What the High Number of Comedy Pilots Teaches us About the Comedy Writing Business.

"Comedy Pilots"

This funny picture of “comedy pilots” was taken from  here..

There are going to be a lot of comedy pilots that are going to be aired starting next broadcasting season–too many to keep track of in fact.  Fox has ordered eight, CBS ordered at least as many, and NBC ordered a bunch too.  If you’ve ever thought about writing a sitcom and trying to get a network to pick up up or are just curious, here are some things to consider.

Comedy Pilots Have a High Turnover

Most comedy pilots fail, which is why there are always so many being picked up every year.  The series that fail aren’t always the ones you’d expect to fail either.  When the Jeff Dunham show aired on Comedy central, for the first time, it was the highest rated pilot of the season (maybe in the channel’s history, but I’m not 100 percent sure).  The show, however, only lasted one season before it was cancelled.

There are a lot of factors that go into why a show gets cancelled.  It could have been put in a bad time slot, the show’s promotion might not be that good, the show may not resonate as much with the audience as intended, etc.

Networks Don’t Take Chances With Who They Work With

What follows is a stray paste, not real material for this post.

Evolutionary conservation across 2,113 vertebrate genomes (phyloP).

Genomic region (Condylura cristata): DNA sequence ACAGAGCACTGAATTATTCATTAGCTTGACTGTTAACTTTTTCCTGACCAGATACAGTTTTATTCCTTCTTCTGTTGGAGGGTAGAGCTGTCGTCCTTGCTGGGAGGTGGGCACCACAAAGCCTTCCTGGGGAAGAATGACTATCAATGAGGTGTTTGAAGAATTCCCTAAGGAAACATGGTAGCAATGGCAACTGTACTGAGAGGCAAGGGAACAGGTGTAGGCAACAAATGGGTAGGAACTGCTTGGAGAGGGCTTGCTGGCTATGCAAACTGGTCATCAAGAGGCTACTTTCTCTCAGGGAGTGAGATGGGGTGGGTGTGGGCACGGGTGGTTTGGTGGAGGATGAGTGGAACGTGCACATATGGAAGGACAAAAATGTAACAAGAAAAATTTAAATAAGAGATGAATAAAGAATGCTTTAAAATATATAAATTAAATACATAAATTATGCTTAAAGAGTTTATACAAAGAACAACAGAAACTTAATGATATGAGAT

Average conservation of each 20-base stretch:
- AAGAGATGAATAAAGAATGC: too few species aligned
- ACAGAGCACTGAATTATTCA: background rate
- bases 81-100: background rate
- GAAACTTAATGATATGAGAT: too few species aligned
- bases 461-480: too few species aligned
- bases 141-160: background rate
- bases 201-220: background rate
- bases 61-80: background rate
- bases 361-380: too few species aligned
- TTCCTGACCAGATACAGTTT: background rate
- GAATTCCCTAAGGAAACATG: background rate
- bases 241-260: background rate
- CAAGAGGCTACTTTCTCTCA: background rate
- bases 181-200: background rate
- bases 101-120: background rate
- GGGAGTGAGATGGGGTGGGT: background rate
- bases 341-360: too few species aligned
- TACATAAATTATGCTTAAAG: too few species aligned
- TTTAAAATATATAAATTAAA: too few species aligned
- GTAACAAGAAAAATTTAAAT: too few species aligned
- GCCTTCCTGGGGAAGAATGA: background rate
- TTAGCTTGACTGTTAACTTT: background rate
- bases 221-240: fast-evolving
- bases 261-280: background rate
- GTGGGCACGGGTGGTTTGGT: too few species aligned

This includes both writers and actors.  If you read any stories about what pilots are being picked up, you’ll notice that all the writers mentioned have credits attached to their name.  In other words, you’ve probably either heard of, or watched, something else they’ve written.

The networks also make sure they can get familiar actors to play important roles.  An example of this is a pilot (untitled as of the writing of this post) airing on Fox that has Terry Crews (acted in Everybody Hates Chris) and Andy Samburg (acted on Saturday Night Live).

The reason the networks don’t like to take chances is because they could lose a lot of money if every show bombs.

The Emphasis Doesn’t Seem to be on the Premise

Seinfeld was a show about nothing, but at least when that aired nothing was different that anything else on the air.  In the show, George is quoted as saying “everyone’s doing something, we’ll do nothing.”

Unfortunately, the next season seems to be filled with it’s-been-done-before cliches (a lot of them anyways).  Do you want to see a comedy about a bitter, divorced woman?  Don’t worry, you’ll have two such shows to choose from.  Another pilot, being aired on NBC, “focuses on bright eyed and vulnerable Matthew being pushed by his three best friends to get back on the dating horse” (source: deadline.com).  That sounds like every single comedy movie for a youthful audience ever made.

Originally, I was going to make a list of who is airing which pilot, but as of right now everything is up in the air.  New shows are still getting the green light and not all the projects have titles.  When I know more, I will make such a list.


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